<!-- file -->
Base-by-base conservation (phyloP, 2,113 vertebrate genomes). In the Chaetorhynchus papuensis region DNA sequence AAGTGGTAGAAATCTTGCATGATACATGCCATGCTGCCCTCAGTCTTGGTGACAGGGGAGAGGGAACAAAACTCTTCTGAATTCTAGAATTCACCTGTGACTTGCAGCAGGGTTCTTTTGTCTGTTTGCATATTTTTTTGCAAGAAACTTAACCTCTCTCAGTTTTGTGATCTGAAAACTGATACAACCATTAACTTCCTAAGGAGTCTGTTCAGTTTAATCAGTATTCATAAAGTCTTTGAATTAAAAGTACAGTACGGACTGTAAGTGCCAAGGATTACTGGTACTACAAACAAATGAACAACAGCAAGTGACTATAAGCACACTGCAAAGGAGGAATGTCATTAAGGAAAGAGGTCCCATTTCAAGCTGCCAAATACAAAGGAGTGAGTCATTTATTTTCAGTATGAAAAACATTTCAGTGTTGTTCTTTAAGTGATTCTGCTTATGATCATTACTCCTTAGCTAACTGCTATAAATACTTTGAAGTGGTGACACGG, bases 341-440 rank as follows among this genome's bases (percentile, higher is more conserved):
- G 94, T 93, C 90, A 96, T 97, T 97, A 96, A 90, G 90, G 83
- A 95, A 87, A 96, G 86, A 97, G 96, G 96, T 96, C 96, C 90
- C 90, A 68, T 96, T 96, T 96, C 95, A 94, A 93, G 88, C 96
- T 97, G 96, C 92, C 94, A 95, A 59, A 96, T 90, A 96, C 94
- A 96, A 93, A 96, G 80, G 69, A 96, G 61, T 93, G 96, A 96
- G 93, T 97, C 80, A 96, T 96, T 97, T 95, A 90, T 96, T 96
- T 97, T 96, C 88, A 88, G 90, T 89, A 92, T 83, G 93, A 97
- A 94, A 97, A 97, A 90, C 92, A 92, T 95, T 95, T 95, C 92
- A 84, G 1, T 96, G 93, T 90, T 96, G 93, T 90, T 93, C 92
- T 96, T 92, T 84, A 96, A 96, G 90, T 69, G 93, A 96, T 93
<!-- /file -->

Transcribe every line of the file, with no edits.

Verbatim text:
Base-by-base conservation (phyloP, 2,113 vertebrate genomes). In the Chaetorhynchus papuensis region DNA sequence AAGTGGTAGAAATCTTGCATGATACATGCCATGCTGCCCTCAGTCTTGGTGACAGGGGAGAGGGAACAAAACTCTTCTGAATTCTAGAATTCACCTGTGACTTGCAGCAGGGTTCTTTTGTCTGTTTGCATATTTTTTTGCAAGAAACTTAACCTCTCTCAGTTTTGTGATCTGAAAACTGATACAACCATTAACTTCCTAAGGAGTCTGTTCAGTTTAATCAGTATTCATAAAGTCTTTGAATTAAAAGTACAGTACGGACTGTAAGTGCCAAGGATTACTGGTACTACAAACAAATGAACAACAGCAAGTGACTATAAGCACACTGCAAAGGAGGAATGTCATTAAGGAAAGAGGTCCCATTTCAAGCTGCCAAATACAAAGGAGTGAGTCATTTATTTTCAGTATGAAAAACATTTCAGTGTTGTTCTTTAAGTGATTCTGCTTATGATCATTACTCCTTAGCTAACTGCTATAAATACTTTGAAGTGGTGACACGG, bases 341-440 rank as follows among this genome's bases (percentile, higher is more conserved):
- G 94, T 93, C 90, A 96, T 97, T 97, A 96, A 90, G 90, G 83
- A 95, A 87, A 96, G 86, A 97, G 96, G 96, T 96, C 96, C 90
- C 90, A 68, T 96, T 96, T 96, C 95, A 94, A 93, G 88, C 96
- T 97, G 96, C 92, C 94, A 95, A 59, A 96, T 90, A 96, C 94
- A 96, A 93, A 96, G 80, G 69, A 96, G 61, T 93, G 96, A 96
- G 93, T 97, C 80, A 96, T 96, T 97, T 95, A 90, T 96, T 96
- T 97, T 96, C 88, A 88, G 90, T 89, A 92, T 83, G 93, A 97
- A 94, A 97, A 97, A 90, C 92, A 92, T 95, T 95, T 95, C 92
- A 84, G 1, T 96, G 93, T 90, T 96, G 93, T 90, T 93, C 92
- T 96, T 92, T 84, A 96, A 96, G 90, T 69, G 93, A 96, T 93